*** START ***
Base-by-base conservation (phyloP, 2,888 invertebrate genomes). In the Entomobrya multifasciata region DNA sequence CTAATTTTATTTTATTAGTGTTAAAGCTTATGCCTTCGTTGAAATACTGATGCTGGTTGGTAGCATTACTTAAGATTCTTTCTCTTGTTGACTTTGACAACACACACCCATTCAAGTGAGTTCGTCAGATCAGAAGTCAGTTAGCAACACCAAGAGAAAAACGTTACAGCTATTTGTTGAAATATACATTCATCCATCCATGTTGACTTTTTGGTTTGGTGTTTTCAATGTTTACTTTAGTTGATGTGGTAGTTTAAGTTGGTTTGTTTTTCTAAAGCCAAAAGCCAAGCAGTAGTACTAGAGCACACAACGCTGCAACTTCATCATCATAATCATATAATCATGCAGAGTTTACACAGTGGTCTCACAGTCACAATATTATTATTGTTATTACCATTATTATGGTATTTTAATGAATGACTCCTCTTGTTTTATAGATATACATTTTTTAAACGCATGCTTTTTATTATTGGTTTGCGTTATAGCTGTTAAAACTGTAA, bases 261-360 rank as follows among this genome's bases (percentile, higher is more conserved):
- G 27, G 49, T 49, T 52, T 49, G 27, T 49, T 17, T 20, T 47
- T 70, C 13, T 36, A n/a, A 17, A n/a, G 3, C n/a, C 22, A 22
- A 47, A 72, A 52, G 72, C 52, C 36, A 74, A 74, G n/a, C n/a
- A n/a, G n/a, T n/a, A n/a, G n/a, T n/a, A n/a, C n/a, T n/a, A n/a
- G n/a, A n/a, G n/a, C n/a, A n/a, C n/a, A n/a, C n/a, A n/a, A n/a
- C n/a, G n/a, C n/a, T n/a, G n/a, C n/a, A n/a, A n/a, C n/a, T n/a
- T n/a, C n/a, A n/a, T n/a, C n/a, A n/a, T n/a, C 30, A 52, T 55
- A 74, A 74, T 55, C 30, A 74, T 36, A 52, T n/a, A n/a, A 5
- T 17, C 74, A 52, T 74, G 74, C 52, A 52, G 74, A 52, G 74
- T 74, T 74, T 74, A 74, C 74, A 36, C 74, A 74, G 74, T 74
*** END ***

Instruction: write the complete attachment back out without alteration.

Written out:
Base-by-base conservation (phyloP, 2,888 invertebrate genomes). In the Entomobrya multifasciata region DNA sequence CTAATTTTATTTTATTAGTGTTAAAGCTTATGCCTTCGTTGAAATACTGATGCTGGTTGGTAGCATTACTTAAGATTCTTTCTCTTGTTGACTTTGACAACACACACCCATTCAAGTGAGTTCGTCAGATCAGAAGTCAGTTAGCAACACCAAGAGAAAAACGTTACAGCTATTTGTTGAAATATACATTCATCCATCCATGTTGACTTTTTGGTTTGGTGTTTTCAATGTTTACTTTAGTTGATGTGGTAGTTTAAGTTGGTTTGTTTTTCTAAAGCCAAAAGCCAAGCAGTAGTACTAGAGCACACAACGCTGCAACTTCATCATCATAATCATATAATCATGCAGAGTTTACACAGTGGTCTCACAGTCACAATATTATTATTGTTATTACCATTATTATGGTATTTTAATGAATGACTCCTCTTGTTTTATAGATATACATTTTTTAAACGCATGCTTTTTATTATTGGTTTGCGTTATAGCTGTTAAAACTGTAA, bases 261-360 rank as follows among this genome's bases (percentile, higher is more conserved):
- G 27, G 49, T 49, T 52, T 49, G 27, T 49, T 17, T 20, T 47
- T 70, C 13, T 36, A n/a, A 17, A n/a, G 3, C n/a, C 22, A 22
- A 47, A 72, A 52, G 72, C 52, C 36, A 74, A 74, G n/a, C n/a
- A n/a, G n/a, T n/a, A n/a, G n/a, T n/a, A n/a, C n/a, T n/a, A n/a
- G n/a, A n/a, G n/a, C n/a, A n/a, C n/a, A n/a, C n/a, A n/a, A n/a
- C n/a, G n/a, C n/a, T n/a, G n/a, C n/a, A n/a, A n/a, C n/a, T n/a
- T n/a, C n/a, A n/a, T n/a, C n/a, A n/a, T n/a, C 30, A 52, T 55
- A 74, A 74, T 55, C 30, A 74, T 36, A 52, T n/a, A n/a, A 5
- T 17, C 74, A 52, T 74, G 74, C 52, A 52, G 74, A 52, G 74
- T 74, T 74, T 74, A 74, C 74, A 36, C 74, A 74, G 74, T 74